Making progress
Fire chief shares hopes for the new central station

Published 5:17 pm Monday, September 27, 2021

During a hard hat tour of the new Danville Fire Department Central Fire Station under construction next to City Hall on Main Street, Fire Chief Doug Simpson, City Engineer Josh Morgan, and some of the Marrillia Design and Construction crew showed how the building is coming along.

“It’s an awesome space,” Simpson said. “We’re just excited about it.”

Completion of the new central fire station is anticipated to be April 2022.

The group went through the underground tunnel connecting Danville City Hall to the new fire station, which includes a storm shelter. Morgan said the tunnel will be useful for information technology staff to navigate easily between the buildings, and a lot of servers will be located there.

Simpson said the hope is that in the future, perhaps several years from now, the tunnel could be the site of an emergency operation center for the whole county. If there were an emergency, civic leaders from around the county could come together and be on one secure network, he said.

As he showed the room where administrative offices will be located, Simpson said the construction crew plans to start putting the roof on the administration part of the building in a couple of weeks, so hopefully by the winter, the construction crew can do inside work and less work outdoors during the harsh, cold months.

In a training room area, which Simpson said can seat about 40 people and will be where large sessions, Zoom sessions and other training can take place, Simpson said, “This is going to be one of the regional places that we want people to come from the state … to do statewide training.”

Right now, the fire department doesn’t have the capabilities to host regional training.

“And very few people in the state really do, so this will put us on the forefront,” Simpson said.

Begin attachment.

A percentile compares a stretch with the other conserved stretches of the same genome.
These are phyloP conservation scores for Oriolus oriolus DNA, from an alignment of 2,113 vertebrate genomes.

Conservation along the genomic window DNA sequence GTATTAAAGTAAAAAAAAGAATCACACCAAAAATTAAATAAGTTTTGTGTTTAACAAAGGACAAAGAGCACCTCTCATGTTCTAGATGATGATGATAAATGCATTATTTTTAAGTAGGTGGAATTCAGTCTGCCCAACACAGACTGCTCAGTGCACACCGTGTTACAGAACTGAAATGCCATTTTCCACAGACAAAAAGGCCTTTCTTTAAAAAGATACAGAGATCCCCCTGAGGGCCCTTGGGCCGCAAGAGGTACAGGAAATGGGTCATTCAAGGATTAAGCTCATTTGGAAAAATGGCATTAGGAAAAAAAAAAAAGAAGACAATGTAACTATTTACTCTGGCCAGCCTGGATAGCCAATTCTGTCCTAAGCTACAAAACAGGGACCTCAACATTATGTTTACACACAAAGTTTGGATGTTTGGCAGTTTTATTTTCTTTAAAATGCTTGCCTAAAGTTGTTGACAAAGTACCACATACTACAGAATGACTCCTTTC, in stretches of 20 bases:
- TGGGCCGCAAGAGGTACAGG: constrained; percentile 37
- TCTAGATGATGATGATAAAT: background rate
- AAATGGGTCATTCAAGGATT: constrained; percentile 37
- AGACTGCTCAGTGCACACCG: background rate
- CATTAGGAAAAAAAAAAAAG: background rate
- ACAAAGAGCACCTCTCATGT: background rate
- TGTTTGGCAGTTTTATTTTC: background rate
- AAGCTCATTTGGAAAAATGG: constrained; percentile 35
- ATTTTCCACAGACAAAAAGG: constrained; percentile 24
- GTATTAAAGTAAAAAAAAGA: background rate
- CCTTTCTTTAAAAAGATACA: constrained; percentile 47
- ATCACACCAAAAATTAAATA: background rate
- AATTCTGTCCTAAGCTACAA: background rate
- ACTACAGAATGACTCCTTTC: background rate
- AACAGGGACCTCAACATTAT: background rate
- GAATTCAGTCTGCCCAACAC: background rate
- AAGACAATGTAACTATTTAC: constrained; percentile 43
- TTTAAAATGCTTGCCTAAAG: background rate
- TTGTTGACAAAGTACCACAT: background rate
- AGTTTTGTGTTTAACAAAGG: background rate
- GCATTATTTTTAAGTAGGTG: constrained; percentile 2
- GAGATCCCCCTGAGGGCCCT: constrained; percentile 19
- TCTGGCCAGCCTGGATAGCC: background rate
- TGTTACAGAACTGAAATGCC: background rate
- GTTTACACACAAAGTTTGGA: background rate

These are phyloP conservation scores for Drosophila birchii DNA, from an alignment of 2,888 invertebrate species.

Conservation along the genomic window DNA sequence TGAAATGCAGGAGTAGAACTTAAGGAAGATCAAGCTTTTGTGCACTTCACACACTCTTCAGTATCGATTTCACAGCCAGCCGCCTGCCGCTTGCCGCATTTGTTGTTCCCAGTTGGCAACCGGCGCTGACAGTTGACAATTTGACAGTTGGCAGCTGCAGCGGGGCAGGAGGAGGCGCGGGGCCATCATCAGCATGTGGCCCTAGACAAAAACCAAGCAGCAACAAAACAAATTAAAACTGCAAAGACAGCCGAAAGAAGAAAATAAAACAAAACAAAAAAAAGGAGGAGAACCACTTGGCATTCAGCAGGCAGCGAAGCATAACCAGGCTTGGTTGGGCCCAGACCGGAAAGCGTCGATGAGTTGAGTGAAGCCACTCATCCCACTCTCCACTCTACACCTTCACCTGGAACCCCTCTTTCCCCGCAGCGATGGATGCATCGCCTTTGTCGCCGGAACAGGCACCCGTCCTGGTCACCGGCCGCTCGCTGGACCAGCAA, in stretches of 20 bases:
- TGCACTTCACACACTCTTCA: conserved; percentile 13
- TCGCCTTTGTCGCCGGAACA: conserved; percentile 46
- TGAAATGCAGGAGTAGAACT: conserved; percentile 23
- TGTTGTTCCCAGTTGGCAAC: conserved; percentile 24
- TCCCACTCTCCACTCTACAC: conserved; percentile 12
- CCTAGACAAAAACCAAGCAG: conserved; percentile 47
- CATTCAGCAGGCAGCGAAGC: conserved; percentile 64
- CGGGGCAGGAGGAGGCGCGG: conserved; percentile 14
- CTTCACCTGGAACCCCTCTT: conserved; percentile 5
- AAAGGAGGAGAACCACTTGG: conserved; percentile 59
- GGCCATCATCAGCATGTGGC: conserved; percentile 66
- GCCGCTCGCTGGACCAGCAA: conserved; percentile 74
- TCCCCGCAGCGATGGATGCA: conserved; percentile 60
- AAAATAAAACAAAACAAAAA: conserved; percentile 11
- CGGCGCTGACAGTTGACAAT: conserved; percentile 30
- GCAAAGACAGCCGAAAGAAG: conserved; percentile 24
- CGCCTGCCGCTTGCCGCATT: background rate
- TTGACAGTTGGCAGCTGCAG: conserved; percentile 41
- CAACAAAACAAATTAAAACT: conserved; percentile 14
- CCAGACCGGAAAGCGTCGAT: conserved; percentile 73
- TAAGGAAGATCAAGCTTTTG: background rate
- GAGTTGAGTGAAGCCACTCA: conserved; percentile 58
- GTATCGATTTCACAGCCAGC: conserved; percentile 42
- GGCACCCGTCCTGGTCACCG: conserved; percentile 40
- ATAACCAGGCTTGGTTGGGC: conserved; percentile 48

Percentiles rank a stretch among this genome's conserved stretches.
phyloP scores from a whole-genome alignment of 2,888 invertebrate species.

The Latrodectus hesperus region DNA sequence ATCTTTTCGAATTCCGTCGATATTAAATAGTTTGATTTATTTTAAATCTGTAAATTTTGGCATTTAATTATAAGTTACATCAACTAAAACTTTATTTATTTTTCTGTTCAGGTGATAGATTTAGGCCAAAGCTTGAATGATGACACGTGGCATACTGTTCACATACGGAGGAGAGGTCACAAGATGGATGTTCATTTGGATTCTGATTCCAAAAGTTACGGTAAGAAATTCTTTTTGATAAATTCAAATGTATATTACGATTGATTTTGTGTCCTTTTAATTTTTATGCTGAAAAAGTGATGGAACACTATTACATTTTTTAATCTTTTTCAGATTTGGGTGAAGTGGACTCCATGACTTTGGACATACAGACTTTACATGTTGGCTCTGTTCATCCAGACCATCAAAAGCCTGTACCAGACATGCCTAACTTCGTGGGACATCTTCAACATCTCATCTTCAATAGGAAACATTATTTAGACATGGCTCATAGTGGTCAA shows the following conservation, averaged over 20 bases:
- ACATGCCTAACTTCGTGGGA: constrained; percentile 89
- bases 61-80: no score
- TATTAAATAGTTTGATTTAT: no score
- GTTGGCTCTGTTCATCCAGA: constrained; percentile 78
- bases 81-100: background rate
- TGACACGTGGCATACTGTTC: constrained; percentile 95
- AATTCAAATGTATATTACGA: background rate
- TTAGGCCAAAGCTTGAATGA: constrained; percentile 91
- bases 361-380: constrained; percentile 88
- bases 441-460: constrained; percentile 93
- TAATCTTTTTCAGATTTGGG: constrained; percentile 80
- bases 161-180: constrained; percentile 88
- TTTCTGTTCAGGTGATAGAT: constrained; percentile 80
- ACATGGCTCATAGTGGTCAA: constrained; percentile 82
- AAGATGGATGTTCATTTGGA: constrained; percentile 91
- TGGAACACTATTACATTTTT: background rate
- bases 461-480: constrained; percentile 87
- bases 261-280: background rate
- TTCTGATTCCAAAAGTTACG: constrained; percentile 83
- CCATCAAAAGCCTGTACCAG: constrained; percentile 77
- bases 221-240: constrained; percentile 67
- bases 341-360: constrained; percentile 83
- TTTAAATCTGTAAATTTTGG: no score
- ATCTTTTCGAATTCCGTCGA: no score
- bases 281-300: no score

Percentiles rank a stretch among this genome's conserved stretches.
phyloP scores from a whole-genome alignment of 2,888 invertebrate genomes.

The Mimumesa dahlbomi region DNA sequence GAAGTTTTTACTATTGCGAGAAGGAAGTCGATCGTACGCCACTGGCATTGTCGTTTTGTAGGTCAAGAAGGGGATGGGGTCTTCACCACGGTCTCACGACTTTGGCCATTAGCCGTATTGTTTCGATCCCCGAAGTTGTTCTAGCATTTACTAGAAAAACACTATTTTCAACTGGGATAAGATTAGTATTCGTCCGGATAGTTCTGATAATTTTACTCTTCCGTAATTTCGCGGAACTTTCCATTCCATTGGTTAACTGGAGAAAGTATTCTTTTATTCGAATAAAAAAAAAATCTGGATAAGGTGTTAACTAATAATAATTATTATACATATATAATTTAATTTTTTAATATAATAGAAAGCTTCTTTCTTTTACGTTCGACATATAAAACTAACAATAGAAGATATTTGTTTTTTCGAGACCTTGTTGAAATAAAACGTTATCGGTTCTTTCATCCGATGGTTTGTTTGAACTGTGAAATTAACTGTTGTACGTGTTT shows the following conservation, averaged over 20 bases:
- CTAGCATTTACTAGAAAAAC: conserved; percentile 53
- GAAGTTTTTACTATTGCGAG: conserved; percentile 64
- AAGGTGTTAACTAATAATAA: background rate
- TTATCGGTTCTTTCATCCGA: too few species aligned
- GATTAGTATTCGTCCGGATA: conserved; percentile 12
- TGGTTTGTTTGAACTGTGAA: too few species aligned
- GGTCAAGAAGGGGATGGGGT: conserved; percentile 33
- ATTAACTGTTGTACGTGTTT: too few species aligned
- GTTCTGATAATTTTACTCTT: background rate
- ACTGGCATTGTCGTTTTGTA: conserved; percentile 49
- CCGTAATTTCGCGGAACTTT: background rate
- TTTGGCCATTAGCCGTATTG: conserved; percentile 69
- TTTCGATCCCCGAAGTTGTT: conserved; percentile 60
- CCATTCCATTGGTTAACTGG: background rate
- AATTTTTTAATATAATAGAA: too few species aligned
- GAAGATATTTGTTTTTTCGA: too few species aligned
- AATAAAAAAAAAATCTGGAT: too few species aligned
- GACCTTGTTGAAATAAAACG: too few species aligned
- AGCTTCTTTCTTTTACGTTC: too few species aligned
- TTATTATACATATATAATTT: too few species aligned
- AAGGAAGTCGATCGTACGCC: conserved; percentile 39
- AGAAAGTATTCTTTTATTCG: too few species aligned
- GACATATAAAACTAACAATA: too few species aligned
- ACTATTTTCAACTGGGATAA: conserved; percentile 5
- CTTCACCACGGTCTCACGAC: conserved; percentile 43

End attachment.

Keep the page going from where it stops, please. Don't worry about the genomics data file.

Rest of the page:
One aim with the building is for it to be well-lit — a bright, vibrant space, including in its front reception area.

“That’s what we want —good, positive energy,” Simpson said.

There will be 10 dorm rooms with three beds in each dorm room and a day room area, where firefighters can decompress at the end of their days.

As for how this building compares to the current central fire station building, which dates back to the 1960s, Simpson said overall, all facilities will be upgraded in the new building, and there will also be the addition of a decontamination room. Sometimes firefighters are exposed not only to chemical contamination, but also bedbugs and other insect infestations, blood, and other forms of contamination. They don’t currently have a designated space for decontamination, and the decontamination room will allow staff to get back from runs, go into the rooms, decontaminate themselves and change into clean uniforms. Each firefighter has two sets of turnout gear for that reason.

“Having a state-of-the-art facility like this is really going to make our staff members more safe, and hopefully their families as well,” Simpson said.

Another safety improvement, Simpson said, will be that trucks will no longer need to back into the fire station, like they do at the current central fire station. The new station will feature a drive-through area where trucks will drive into the back of the building and pull in. Parking will also be behind the building.

Simpson described the set-up at the current station, where trucks need to back in from off the street, as one of the most dangerous parts about the job.

“We have near-misses all the time over there,” he said.